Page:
First and foremost, encourage a biter to use words. "Let your child know that when she gets angry or upset, there are alternatives to biting. She can say, 'I don't want to' or ask you for help in getting her message across," says Dr. Stahmer.
Follow high-energy activities with quiet play or naptime. Overstimulation is a frequent cause of biting. A calm, well-rested toddler is less likely to use his teeth.
Offer your child a biting substitute, such as a washcloth. With gentle reminders, a child who bites will chew on his washcloth rather than his playmate or parent when he's feeling testy or frustrated. Look for triggers. For example, if you notice that your child bares his teeth when a playmate touches his favorite toy, simply buying a duplicate can stop him in his tracks. But if biting becomes chronic, the reasons are not always so obvious. Two-year-old Michael Norris, of Phoenix, continued biting his playmates and his mother despite rewards for good behavior and repeated reminders to use his words. "At that point, I took him to the pediatrician," says his mother, AnnaMarie. "It turned out that Michael's allergy medication was making him irritable." The doctor adjusted his medicine, and the biting became less frequent, then stopped.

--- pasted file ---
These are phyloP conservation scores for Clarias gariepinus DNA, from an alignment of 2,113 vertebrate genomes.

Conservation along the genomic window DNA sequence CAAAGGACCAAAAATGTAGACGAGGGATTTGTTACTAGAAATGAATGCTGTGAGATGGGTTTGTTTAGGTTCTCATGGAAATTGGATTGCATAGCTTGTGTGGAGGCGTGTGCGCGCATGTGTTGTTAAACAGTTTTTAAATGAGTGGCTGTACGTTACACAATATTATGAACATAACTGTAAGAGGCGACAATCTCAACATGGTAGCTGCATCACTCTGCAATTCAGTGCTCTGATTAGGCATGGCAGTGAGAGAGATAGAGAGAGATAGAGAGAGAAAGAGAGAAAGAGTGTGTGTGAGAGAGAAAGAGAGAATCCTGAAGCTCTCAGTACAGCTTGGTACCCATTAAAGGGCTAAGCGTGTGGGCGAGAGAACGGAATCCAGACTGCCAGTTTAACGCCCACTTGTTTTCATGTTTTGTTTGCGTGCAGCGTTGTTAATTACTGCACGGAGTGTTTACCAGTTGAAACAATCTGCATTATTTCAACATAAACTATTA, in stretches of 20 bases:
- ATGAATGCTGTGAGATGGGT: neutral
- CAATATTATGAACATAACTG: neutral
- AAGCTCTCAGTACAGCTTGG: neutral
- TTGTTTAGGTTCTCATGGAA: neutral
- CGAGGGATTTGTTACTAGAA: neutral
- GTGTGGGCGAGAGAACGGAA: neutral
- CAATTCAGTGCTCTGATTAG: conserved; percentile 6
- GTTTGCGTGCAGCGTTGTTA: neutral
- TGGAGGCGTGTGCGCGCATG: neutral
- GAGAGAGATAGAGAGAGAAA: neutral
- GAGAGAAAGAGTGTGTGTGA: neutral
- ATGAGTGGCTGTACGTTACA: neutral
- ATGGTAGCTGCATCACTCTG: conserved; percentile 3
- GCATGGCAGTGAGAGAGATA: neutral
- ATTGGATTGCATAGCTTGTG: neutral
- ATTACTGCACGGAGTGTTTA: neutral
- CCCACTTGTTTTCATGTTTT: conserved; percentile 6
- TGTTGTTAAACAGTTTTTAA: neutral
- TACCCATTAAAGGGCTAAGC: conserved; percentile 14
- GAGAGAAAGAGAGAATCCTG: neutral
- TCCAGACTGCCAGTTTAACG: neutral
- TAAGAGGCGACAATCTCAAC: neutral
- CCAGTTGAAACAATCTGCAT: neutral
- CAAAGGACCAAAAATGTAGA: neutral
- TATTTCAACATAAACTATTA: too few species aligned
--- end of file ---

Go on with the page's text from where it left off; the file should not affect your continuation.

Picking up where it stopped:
Chronic biting may also indicate that a child is in the midst of a difficult adjustment. Weaning, moving, or the arrival of a new sibling are changes that can shake up even the toughest tot. Says Dr. Stahmer, "Sometimes a little special attention from Mom or Dad is all it takes to nip biting in the bud."